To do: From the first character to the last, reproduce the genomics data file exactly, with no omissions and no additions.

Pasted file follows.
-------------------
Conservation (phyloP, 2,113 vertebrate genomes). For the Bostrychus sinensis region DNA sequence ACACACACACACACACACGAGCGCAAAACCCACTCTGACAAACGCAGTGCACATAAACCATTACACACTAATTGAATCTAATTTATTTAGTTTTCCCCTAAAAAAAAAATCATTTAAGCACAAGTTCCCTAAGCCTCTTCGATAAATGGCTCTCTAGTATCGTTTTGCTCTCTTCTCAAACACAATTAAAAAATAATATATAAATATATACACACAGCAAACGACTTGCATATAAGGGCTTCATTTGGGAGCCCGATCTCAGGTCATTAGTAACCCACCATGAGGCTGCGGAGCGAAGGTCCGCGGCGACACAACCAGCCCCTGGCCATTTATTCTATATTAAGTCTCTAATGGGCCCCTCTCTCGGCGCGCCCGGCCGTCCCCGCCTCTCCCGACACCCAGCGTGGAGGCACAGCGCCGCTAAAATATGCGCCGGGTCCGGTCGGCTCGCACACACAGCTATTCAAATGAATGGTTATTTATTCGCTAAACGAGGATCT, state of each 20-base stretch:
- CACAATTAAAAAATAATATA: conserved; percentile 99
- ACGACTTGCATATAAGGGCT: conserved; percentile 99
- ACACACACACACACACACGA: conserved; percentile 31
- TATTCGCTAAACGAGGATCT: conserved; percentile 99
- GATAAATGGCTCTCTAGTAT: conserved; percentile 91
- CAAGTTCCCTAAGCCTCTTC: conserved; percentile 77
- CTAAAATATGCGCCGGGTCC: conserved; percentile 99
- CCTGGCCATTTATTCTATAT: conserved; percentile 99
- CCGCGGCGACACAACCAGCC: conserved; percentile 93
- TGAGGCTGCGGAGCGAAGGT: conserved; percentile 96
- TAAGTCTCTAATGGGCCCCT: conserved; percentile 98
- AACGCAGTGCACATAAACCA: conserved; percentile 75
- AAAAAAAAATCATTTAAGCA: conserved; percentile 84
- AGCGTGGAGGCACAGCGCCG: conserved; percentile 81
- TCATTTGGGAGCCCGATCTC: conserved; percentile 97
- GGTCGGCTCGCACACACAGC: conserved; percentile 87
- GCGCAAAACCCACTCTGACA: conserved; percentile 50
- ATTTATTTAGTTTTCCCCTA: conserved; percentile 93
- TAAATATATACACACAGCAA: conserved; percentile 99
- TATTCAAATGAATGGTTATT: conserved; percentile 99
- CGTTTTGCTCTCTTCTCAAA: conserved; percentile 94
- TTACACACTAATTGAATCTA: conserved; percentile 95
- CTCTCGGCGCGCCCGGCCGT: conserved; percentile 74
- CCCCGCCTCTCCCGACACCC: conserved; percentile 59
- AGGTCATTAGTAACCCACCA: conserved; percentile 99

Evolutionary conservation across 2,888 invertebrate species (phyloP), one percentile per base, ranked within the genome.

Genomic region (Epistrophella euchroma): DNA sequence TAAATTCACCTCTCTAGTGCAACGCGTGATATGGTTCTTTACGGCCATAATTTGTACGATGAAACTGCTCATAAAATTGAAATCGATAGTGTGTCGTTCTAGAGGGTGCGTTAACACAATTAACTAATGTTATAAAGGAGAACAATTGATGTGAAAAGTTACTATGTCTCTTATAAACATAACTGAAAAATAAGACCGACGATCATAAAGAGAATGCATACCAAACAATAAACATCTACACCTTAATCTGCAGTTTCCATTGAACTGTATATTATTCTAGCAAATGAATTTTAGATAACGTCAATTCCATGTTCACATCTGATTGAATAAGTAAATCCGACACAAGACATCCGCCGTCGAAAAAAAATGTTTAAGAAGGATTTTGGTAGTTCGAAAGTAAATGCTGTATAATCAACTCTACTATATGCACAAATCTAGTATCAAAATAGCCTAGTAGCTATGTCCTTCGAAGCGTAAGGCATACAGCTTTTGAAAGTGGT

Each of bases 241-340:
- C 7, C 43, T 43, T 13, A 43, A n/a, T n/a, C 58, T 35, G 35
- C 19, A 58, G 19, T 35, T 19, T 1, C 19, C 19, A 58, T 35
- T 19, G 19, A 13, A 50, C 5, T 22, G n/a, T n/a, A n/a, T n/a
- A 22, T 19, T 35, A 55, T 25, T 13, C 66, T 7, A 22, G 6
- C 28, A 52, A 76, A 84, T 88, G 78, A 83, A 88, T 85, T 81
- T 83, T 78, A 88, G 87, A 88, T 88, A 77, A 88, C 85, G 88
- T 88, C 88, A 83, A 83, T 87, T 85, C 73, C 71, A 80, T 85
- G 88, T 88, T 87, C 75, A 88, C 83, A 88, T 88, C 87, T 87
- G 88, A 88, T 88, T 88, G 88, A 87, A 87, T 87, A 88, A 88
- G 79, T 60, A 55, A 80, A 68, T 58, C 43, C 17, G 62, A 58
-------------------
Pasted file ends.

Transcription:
Conservation (phyloP, 2,113 vertebrate genomes). For the Bostrychus sinensis region DNA sequence ACACACACACACACACACGAGCGCAAAACCCACTCTGACAAACGCAGTGCACATAAACCATTACACACTAATTGAATCTAATTTATTTAGTTTTCCCCTAAAAAAAAAATCATTTAAGCACAAGTTCCCTAAGCCTCTTCGATAAATGGCTCTCTAGTATCGTTTTGCTCTCTTCTCAAACACAATTAAAAAATAATATATAAATATATACACACAGCAAACGACTTGCATATAAGGGCTTCATTTGGGAGCCCGATCTCAGGTCATTAGTAACCCACCATGAGGCTGCGGAGCGAAGGTCCGCGGCGACACAACCAGCCCCTGGCCATTTATTCTATATTAAGTCTCTAATGGGCCCCTCTCTCGGCGCGCCCGGCCGTCCCCGCCTCTCCCGACACCCAGCGTGGAGGCACAGCGCCGCTAAAATATGCGCCGGGTCCGGTCGGCTCGCACACACAGCTATTCAAATGAATGGTTATTTATTCGCTAAACGAGGATCT, state of each 20-base stretch:
- CACAATTAAAAAATAATATA: conserved; percentile 99
- ACGACTTGCATATAAGGGCT: conserved; percentile 99
- ACACACACACACACACACGA: conserved; percentile 31
- TATTCGCTAAACGAGGATCT: conserved; percentile 99
- GATAAATGGCTCTCTAGTAT: conserved; percentile 91
- CAAGTTCCCTAAGCCTCTTC: conserved; percentile 77
- CTAAAATATGCGCCGGGTCC: conserved; percentile 99
- CCTGGCCATTTATTCTATAT: conserved; percentile 99
- CCGCGGCGACACAACCAGCC: conserved; percentile 93
- TGAGGCTGCGGAGCGAAGGT: conserved; percentile 96
- TAAGTCTCTAATGGGCCCCT: conserved; percentile 98
- AACGCAGTGCACATAAACCA: conserved; percentile 75
- AAAAAAAAATCATTTAAGCA: conserved; percentile 84
- AGCGTGGAGGCACAGCGCCG: conserved; percentile 81
- TCATTTGGGAGCCCGATCTC: conserved; percentile 97
- GGTCGGCTCGCACACACAGC: conserved; percentile 87
- GCGCAAAACCCACTCTGACA: conserved; percentile 50
- ATTTATTTAGTTTTCCCCTA: conserved; percentile 93
- TAAATATATACACACAGCAA: conserved; percentile 99
- TATTCAAATGAATGGTTATT: conserved; percentile 99
- CGTTTTGCTCTCTTCTCAAA: conserved; percentile 94
- TTACACACTAATTGAATCTA: conserved; percentile 95
- CTCTCGGCGCGCCCGGCCGT: conserved; percentile 74
- CCCCGCCTCTCCCGACACCC: conserved; percentile 59
- AGGTCATTAGTAACCCACCA: conserved; percentile 99

Evolutionary conservation across 2,888 invertebrate species (phyloP), one percentile per base, ranked within the genome.

Genomic region (Epistrophella euchroma): DNA sequence TAAATTCACCTCTCTAGTGCAACGCGTGATATGGTTCTTTACGGCCATAATTTGTACGATGAAACTGCTCATAAAATTGAAATCGATAGTGTGTCGTTCTAGAGGGTGCGTTAACACAATTAACTAATGTTATAAAGGAGAACAATTGATGTGAAAAGTTACTATGTCTCTTATAAACATAACTGAAAAATAAGACCGACGATCATAAAGAGAATGCATACCAAACAATAAACATCTACACCTTAATCTGCAGTTTCCATTGAACTGTATATTATTCTAGCAAATGAATTTTAGATAACGTCAATTCCATGTTCACATCTGATTGAATAAGTAAATCCGACACAAGACATCCGCCGTCGAAAAAAAATGTTTAAGAAGGATTTTGGTAGTTCGAAAGTAAATGCTGTATAATCAACTCTACTATATGCACAAATCTAGTATCAAAATAGCCTAGTAGCTATGTCCTTCGAAGCGTAAGGCATACAGCTTTTGAAAGTGGT

Each of bases 241-340:
- C 7, C 43, T 43, T 13, A 43, A n/a, T n/a, C 58, T 35, G 35
- C 19, A 58, G 19, T 35, T 19, T 1, C 19, C 19, A 58, T 35
- T 19, G 19, A 13, A 50, C 5, T 22, G n/a, T n/a, A n/a, T n/a
- A 22, T 19, T 35, A 55, T 25, T 13, C 66, T 7, A 22, G 6
- C 28, A 52, A 76, A 84, T 88, G 78, A 83, A 88, T 85, T 81
- T 83, T 78, A 88, G 87, A 88, T 88, A 77, A 88, C 85, G 88
- T 88, C 88, A 83, A 83, T 87, T 85, C 73, C 71, A 80, T 85
- G 88, T 88, T 87, C 75, A 88, C 83, A 88, T 88, C 87, T 87
- G 88, A 88, T 88, T 88, G 88, A 87, A 87, T 87, A 88, A 88
- G 79, T 60, A 55, A 80, A 68, T 58, C 43, C 17, G 62, A 58